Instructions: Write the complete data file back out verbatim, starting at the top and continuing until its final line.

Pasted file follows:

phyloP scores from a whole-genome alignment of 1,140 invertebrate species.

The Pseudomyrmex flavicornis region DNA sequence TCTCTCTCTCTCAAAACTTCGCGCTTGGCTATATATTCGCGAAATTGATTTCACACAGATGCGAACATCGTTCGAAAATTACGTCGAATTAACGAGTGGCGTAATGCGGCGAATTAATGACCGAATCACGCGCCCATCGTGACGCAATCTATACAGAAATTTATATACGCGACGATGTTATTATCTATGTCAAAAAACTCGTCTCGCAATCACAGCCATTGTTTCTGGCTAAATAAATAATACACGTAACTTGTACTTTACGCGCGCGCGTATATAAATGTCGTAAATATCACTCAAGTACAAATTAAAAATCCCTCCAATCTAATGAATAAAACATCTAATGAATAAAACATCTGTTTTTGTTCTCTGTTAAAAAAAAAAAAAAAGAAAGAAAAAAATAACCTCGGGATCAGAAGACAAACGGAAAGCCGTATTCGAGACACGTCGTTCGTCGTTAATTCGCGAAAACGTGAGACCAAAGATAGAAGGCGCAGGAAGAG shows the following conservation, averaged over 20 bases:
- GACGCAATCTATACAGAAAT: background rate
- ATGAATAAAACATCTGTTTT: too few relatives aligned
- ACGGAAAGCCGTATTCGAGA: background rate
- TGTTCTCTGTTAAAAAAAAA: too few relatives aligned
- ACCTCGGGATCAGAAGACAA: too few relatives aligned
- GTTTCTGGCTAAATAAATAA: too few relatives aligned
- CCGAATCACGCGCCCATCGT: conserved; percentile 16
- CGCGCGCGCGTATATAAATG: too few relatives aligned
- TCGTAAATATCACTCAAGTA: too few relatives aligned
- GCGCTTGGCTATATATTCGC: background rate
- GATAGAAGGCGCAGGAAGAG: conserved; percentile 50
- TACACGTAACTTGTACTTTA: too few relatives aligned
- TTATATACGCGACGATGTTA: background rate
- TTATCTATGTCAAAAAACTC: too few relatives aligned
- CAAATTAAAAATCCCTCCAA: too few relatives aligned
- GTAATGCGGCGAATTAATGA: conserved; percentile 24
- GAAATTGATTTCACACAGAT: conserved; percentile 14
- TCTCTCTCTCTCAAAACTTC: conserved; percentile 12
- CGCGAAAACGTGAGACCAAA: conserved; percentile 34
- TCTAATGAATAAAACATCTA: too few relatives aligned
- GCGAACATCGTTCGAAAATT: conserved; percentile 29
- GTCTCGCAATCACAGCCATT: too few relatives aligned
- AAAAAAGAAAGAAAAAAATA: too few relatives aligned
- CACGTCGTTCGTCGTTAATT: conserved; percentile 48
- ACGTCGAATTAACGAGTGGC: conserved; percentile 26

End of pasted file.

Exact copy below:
phyloP scores from a whole-genome alignment of 1,140 invertebrate species.

The Pseudomyrmex flavicornis region DNA sequence TCTCTCTCTCTCAAAACTTCGCGCTTGGCTATATATTCGCGAAATTGATTTCACACAGATGCGAACATCGTTCGAAAATTACGTCGAATTAACGAGTGGCGTAATGCGGCGAATTAATGACCGAATCACGCGCCCATCGTGACGCAATCTATACAGAAATTTATATACGCGACGATGTTATTATCTATGTCAAAAAACTCGTCTCGCAATCACAGCCATTGTTTCTGGCTAAATAAATAATACACGTAACTTGTACTTTACGCGCGCGCGTATATAAATGTCGTAAATATCACTCAAGTACAAATTAAAAATCCCTCCAATCTAATGAATAAAACATCTAATGAATAAAACATCTGTTTTTGTTCTCTGTTAAAAAAAAAAAAAAAGAAAGAAAAAAATAACCTCGGGATCAGAAGACAAACGGAAAGCCGTATTCGAGACACGTCGTTCGTCGTTAATTCGCGAAAACGTGAGACCAAAGATAGAAGGCGCAGGAAGAG shows the following conservation, averaged over 20 bases:
- GACGCAATCTATACAGAAAT: background rate
- ATGAATAAAACATCTGTTTT: too few relatives aligned
- ACGGAAAGCCGTATTCGAGA: background rate
- TGTTCTCTGTTAAAAAAAAA: too few relatives aligned
- ACCTCGGGATCAGAAGACAA: too few relatives aligned
- GTTTCTGGCTAAATAAATAA: too few relatives aligned
- CCGAATCACGCGCCCATCGT: conserved; percentile 16
- CGCGCGCGCGTATATAAATG: too few relatives aligned
- TCGTAAATATCACTCAAGTA: too few relatives aligned
- GCGCTTGGCTATATATTCGC: background rate
- GATAGAAGGCGCAGGAAGAG: conserved; percentile 50
- TACACGTAACTTGTACTTTA: too few relatives aligned
- TTATATACGCGACGATGTTA: background rate
- TTATCTATGTCAAAAAACTC: too few relatives aligned
- CAAATTAAAAATCCCTCCAA: too few relatives aligned
- GTAATGCGGCGAATTAATGA: conserved; percentile 24
- GAAATTGATTTCACACAGAT: conserved; percentile 14
- TCTCTCTCTCTCAAAACTTC: conserved; percentile 12
- CGCGAAAACGTGAGACCAAA: conserved; percentile 34
- TCTAATGAATAAAACATCTA: too few relatives aligned
- GCGAACATCGTTCGAAAATT: conserved; percentile 29
- GTCTCGCAATCACAGCCATT: too few relatives aligned
- AAAAAAGAAAGAAAAAAATA: too few relatives aligned
- CACGTCGTTCGTCGTTAATT: conserved; percentile 48
- ACGTCGAATTAACGAGTGGC: conserved; percentile 26